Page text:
JavaScript 1-line solution


  • 0
    var reverseString = function(s) {
        return s.split('').reverse().join('');
    };
    

  • 0

    0_1477738046944_F756.tmp.jpg


  • 0
    S

    no extra space?


  • 0
    Y

    @envyandgreed I got the same result. Confused.


  • 2
    N

    try:

    reverseString("hi𝌆hi")
    

    solution:

    Array.from('hi𝌆hi').reverse().join('')
    

    or use 'for ... of'

    More:

    JavaScript’s internal character encoding: UCS-2 or UTF-16?

    Characters, Codepoints, and JavaScript Strings
    JavaScript uses the UTF-16 encoding of the Unicode character set, and JavaScript
    strings are sequences of unsigned 16-bit values. The most commonly used Unicode
    characters (those from the “basic multilingual plane”) have codepoints that fit in
    16 bits and can be represented by a single element of a string. Unicode characters whose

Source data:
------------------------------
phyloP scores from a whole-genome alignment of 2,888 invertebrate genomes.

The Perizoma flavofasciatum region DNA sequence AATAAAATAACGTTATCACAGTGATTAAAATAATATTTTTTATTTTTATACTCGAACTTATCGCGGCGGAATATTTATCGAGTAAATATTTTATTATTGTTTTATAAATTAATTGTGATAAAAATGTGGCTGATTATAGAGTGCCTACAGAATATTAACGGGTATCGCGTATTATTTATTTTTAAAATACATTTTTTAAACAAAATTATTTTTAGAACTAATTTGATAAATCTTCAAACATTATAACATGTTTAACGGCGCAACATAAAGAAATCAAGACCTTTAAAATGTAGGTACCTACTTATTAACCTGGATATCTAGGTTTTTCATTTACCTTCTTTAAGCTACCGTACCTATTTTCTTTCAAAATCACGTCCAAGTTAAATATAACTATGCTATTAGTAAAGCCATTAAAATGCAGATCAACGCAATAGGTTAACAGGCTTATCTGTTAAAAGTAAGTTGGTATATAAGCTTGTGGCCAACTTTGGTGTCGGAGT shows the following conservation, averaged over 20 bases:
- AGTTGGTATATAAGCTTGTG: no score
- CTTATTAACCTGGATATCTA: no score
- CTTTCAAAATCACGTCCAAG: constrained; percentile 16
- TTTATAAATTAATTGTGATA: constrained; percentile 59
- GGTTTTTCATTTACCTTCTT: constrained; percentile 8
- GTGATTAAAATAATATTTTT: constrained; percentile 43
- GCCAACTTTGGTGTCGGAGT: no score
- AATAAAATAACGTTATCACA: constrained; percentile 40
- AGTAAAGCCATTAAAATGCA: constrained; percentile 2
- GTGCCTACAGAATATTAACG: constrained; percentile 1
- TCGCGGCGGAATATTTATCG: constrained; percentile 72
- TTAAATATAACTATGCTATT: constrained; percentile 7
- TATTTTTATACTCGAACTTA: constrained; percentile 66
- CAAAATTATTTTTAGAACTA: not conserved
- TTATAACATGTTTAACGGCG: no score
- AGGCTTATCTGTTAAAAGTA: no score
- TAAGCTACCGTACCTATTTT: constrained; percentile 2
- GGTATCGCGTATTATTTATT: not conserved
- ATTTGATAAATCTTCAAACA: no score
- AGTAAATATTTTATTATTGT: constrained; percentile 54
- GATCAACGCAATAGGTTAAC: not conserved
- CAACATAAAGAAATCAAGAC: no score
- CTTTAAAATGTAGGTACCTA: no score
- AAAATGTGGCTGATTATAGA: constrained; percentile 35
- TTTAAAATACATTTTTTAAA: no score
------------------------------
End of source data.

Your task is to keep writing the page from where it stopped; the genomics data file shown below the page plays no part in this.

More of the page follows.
codepoints do not fit in 16 bits are encoded following the rules of UTF-16 as a sequence
    (known as a “surrogate pair”) of two 16-bit values. This means that a JavaScript string
    of length 2 (two 16-bit values) might represent only a single Unicode character:

    var p = "π"; // π is 1 character with 16-bit codepoint 0x03c0
    var e = "e"; // e is 1 character with 17-bit codepoint 0x1d452
    p.length // => 1: p consists of 1 16-bit element
    e.length // => 2: UTF-16 encoding of e is 2 16-bit values: "\ud835\udc52"
    

    The various string-manipulation methods defined by JavaScript operate on 16-bit values,
    not on characters. They do not treat surrogate pairs specially, perform no normalization
    of the string, and do not even ensure that a string is well-formed UTF-16.


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